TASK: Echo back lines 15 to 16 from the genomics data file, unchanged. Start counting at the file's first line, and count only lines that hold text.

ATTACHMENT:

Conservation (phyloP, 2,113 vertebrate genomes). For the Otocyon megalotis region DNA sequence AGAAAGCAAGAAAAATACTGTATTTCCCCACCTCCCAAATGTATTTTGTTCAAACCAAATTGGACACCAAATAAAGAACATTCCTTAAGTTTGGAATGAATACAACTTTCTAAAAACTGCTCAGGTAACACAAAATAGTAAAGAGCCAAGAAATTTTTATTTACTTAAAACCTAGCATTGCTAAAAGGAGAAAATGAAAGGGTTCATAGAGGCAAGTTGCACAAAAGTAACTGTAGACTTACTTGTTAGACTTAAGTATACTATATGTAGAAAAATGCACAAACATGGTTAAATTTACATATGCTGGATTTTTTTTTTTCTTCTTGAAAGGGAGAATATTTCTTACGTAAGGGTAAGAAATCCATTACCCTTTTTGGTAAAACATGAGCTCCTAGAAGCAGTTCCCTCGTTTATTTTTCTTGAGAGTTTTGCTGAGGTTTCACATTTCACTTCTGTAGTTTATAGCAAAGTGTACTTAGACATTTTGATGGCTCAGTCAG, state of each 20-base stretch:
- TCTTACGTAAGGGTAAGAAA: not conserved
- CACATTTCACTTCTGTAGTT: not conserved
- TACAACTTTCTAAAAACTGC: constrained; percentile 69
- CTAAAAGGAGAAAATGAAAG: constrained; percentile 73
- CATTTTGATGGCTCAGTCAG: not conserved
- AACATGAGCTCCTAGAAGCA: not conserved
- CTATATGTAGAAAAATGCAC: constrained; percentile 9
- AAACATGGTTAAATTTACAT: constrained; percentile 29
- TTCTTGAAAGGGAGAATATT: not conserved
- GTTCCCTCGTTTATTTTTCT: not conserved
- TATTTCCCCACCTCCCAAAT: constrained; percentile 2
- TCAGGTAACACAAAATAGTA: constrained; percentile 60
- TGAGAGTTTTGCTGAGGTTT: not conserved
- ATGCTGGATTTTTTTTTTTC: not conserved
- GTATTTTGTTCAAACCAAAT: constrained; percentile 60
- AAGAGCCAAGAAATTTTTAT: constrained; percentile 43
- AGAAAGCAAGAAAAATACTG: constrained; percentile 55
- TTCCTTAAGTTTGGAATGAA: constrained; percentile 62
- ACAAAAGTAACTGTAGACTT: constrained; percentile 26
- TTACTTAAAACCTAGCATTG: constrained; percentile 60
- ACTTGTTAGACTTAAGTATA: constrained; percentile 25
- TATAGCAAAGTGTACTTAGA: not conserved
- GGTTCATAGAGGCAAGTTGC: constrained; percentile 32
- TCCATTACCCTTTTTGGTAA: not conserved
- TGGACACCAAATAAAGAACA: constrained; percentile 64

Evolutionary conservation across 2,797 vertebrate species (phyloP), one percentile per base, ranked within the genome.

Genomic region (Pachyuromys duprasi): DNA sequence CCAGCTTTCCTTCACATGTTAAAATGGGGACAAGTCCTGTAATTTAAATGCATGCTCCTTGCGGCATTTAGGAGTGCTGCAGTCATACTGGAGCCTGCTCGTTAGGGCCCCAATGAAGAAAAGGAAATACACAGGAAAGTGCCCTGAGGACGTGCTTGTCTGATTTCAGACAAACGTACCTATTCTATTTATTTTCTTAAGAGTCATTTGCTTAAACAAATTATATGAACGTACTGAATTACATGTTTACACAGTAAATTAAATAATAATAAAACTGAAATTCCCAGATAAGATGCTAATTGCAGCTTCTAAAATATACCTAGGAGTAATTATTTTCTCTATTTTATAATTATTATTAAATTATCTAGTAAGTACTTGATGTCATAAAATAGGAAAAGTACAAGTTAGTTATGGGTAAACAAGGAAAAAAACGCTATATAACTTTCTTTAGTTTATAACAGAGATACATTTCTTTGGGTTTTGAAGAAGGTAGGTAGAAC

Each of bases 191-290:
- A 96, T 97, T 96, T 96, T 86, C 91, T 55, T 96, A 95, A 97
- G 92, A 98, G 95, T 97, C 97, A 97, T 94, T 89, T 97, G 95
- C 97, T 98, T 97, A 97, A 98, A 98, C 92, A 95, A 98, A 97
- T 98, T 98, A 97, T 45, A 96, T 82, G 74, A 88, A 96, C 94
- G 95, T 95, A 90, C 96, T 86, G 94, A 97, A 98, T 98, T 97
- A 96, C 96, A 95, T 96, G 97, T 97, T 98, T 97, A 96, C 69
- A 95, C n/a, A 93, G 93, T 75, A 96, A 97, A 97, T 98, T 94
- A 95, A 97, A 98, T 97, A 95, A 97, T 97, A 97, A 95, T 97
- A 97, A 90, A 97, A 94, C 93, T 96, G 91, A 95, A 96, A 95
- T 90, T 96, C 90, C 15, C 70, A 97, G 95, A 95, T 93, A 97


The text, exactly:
- ATGCTGGATTTTTTTTTTTC: not conserved
- GTATTTTGTTCAAACCAAAT: constrained; percentile 60